BioCycle August 2008, Vol. 49, No. 8, p. 21
WALL E, the new Pixar movie, tells the story of a robot whose task is to compact waste, mountains of waste, into neat, dense rectangles. He works on Earth, after our mountains of waste have made the planet uninhabitable. Romance (with another robot) takes him to a giant spaceship, akin to a modern day cruise ship. This spaceship is home to all of the people that had to evacuate earth generations back. Living on this space/cruise ship, people have come to depend on robots and have lost touch with most of what have traditionally been considered essential functions.
Aside from being a beautiful love story, there are two main points in the film that relate to organics and climate change (sometimes I wish that I could just enjoy a movie and not relate it to work). One connection is the premise of the movie, which is that piles of waste will do us in. But that will be the subject for another column. The other point – and the subject of this column – is the joy and wonder that the ship’s captain experiences when he sees a real, live plant. This is a sign that he can go back to earth and start to farm. And what is he most excited about growing? A pizza plant.
Now, this is far enough out there that everybody in the audience (even those that weren’t master gardeners) got a big laugh. But is it really so far out there? Twenty years ago I had a local produce business in New York City, and came to realize that most people don’t have a clue about what grows or how or where. I sold locally grown fruits and vegetables from farmers on Long Island. The business ran from June (strawberries) through to the first hard frost (tomatoes, winter squash, broccoli and cauliflower), and you wouldn’t believe how many chefs tried to order lemons and pineapples. Even with climate change, pineapples on Long Island are highly unlikely. I started providing introductory tutorials about growing, and provided lists of what was in season. I would also bring fun stuff to the chefs, like a head of bolted lettuce, or yellow raspberries. They loved this. Granted, it probably didn’t hurt that I was younger and thinner and that my coworker was an aspiring dancer.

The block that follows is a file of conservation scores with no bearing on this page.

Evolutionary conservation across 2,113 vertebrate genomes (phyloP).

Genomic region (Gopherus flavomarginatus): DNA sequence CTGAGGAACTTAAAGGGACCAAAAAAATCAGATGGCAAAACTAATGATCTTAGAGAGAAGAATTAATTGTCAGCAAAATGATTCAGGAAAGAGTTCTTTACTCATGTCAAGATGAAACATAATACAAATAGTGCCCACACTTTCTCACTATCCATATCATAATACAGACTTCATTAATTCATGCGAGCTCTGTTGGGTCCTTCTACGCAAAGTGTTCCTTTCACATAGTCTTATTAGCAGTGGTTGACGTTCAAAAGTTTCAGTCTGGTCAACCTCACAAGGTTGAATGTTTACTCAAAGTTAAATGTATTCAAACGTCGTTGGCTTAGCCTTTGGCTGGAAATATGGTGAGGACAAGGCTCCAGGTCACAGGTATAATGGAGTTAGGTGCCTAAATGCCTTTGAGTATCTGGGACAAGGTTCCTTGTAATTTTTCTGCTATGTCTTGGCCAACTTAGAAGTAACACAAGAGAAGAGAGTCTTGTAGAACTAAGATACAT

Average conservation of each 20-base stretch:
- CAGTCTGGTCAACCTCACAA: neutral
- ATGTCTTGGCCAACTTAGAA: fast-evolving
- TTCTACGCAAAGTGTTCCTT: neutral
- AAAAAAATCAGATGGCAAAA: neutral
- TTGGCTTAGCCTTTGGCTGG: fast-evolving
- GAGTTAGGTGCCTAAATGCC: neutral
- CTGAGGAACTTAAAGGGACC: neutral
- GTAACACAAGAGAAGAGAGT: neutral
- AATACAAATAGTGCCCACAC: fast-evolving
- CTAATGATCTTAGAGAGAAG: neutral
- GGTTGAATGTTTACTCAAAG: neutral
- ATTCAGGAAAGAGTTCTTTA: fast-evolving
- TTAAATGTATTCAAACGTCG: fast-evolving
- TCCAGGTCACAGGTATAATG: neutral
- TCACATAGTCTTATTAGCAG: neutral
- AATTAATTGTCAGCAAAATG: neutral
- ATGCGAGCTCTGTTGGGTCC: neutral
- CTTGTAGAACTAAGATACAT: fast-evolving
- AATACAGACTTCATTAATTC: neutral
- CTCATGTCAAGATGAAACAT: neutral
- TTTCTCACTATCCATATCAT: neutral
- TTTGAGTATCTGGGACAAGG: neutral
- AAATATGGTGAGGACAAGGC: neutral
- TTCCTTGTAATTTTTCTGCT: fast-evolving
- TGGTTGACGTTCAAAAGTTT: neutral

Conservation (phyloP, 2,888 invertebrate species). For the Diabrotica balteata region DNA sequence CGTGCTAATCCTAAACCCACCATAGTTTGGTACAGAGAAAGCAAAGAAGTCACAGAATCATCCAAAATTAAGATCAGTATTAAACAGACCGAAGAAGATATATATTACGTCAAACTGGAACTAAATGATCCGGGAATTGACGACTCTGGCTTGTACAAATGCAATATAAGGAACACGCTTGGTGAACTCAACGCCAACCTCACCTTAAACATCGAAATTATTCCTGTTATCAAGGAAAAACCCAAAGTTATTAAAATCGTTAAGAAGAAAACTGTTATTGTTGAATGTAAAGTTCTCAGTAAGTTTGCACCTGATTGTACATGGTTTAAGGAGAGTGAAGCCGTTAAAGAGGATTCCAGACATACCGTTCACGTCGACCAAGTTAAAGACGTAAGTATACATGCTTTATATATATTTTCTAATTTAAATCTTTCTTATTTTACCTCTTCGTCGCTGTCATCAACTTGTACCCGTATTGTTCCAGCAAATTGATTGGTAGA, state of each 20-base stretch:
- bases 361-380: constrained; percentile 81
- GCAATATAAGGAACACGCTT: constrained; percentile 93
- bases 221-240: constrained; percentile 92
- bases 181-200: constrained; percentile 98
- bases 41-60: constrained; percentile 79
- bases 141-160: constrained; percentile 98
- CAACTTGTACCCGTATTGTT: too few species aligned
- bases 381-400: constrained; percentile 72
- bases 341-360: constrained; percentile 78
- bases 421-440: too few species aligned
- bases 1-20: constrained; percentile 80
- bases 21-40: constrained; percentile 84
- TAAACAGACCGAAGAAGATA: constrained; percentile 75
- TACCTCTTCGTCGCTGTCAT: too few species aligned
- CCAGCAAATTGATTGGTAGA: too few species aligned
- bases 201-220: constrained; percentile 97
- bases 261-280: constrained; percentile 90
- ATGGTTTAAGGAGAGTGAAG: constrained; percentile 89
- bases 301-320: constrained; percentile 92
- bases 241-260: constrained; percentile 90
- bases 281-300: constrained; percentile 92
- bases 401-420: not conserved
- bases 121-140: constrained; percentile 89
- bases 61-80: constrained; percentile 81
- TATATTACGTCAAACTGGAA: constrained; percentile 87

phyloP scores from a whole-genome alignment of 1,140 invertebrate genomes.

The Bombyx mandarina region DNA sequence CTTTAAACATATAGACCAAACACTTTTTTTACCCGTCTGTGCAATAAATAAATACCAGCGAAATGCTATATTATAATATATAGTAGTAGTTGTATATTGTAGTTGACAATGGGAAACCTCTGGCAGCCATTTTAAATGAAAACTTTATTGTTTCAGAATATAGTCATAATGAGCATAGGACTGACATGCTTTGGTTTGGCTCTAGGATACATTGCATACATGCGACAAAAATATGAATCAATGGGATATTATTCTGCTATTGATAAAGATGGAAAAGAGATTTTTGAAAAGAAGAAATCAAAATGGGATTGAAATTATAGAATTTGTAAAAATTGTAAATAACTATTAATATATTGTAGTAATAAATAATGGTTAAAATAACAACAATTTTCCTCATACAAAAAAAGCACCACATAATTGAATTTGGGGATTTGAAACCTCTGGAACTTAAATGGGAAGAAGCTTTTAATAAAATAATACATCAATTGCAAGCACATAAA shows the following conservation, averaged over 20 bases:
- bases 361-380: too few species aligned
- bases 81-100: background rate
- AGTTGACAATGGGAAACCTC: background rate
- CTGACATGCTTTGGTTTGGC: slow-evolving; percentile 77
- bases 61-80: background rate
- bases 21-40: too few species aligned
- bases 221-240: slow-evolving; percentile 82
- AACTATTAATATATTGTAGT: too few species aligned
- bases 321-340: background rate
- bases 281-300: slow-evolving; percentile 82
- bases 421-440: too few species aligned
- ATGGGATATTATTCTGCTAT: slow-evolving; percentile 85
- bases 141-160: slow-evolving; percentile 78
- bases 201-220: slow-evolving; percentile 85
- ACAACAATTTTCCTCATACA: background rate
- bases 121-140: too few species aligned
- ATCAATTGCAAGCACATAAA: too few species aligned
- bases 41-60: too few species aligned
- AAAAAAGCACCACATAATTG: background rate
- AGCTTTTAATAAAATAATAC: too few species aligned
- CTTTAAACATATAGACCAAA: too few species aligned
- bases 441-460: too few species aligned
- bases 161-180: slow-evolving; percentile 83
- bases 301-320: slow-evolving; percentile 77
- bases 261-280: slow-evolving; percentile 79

Growing up in New York City, I knew something about growing things because we lived in Queens, not Manhattan, and had a backyard. In the yard we grew currants and figs. We had a peach tree that never produced fruit. I also learned from my grandmother who was from Germany. She had a wide range of things growing in her yard, including apricots and Swiss chard. That was a while ago, and now a lot of people don’t understand on a basic level how things grow. Part of this is because stuff is always available in the store.
If you grow things, you understand the importance of taking care of your soil. If you take care of your soil, you put your hands in it, see how things decompose and know what it smells like. If you take care of the soil – the rest is cake. Tomato plants are not sickly looking yellow and purple plants; they are lush green bushes.
GROWING PLANTS, SEQUESTERING CARBON
We are starting to see a resurgence in gardening, with barren urban soils turned into small farms. In an article in the New York Times Magazine, Michael Pollan says that home vegetable gardens, just like the victory gardens in World War II, are perhaps our single best tool on a household-by-household basis to fight climate change (“Why Bother,” April 20, 2008). Cauliflower and climate change may not seem instantly like closely related topics. What Pollan gets at, in addition to the fewer miles traveled to get the cauliflower to the table, is that growing plants is a time honored proven means to sequester CO2. Pollan says that, “in a thoughtfully organized vegetable garden (one planted from seed, nourished by compost from the kitchen and involving not too many drives to the garden center), you can grow the proverbial free lunch – CO2-free and dollar-free.” Note here that key phrase, “compost from the kitchen.” Pollan points out that in counting carbon, you should count the scraps from your kitchen that are making compost instead of methane in the landfill.
The local food movement, the desire to get one’s hands dirty again, is something that those who work with organic residuals need to capitalize on. Once you are playing in the dirt, you start to develop an appreciation for it as well as an understanding that it needs to be nurtured. With proper education and marketing, this interest in local food is a market for organics recycling. When a municipality is considering landfill diversion of food or yard wastes, or moving to a Class A biosolids program, they need to start looking in their own backyards for a solid customer base. State Agricultural Extension agents and master gardeners can work with municipalities to educate all of those potential gardeners. Cities can include provisions for gardeners in their planning process – providing rain barrels for example, backyard compost bins or compost on demand, educational materials and classes on how to grow things.
For most of my years, farms have been moving further and further away from cities. Agriculture has become an industry, not a bucolic pastime. These changes in agriculture lead people to believe in things like pizza plants. But, as Pollan points out, Victory Gardens grew 40 percent of the produce that was consumed in the US during WWII. The current resurgence in gardening is two things: part of a solution for climate change and a new market for organics. These two things go hand in hand.
Sally Brown – Research Associate Professor at the University of Washington in Seattle – is a member of BioCycle’s Editorial Board, and authors this regular column on the connections of composting, organics recycling and renewable energy to climate change. Email Dr. Brown at email@example.com.
August 20, 2008 | General
Climate Change Connections: Stop To Smell The Pizza Flower
BioCycle August 2008, Vol. 49, No. 8, p. 21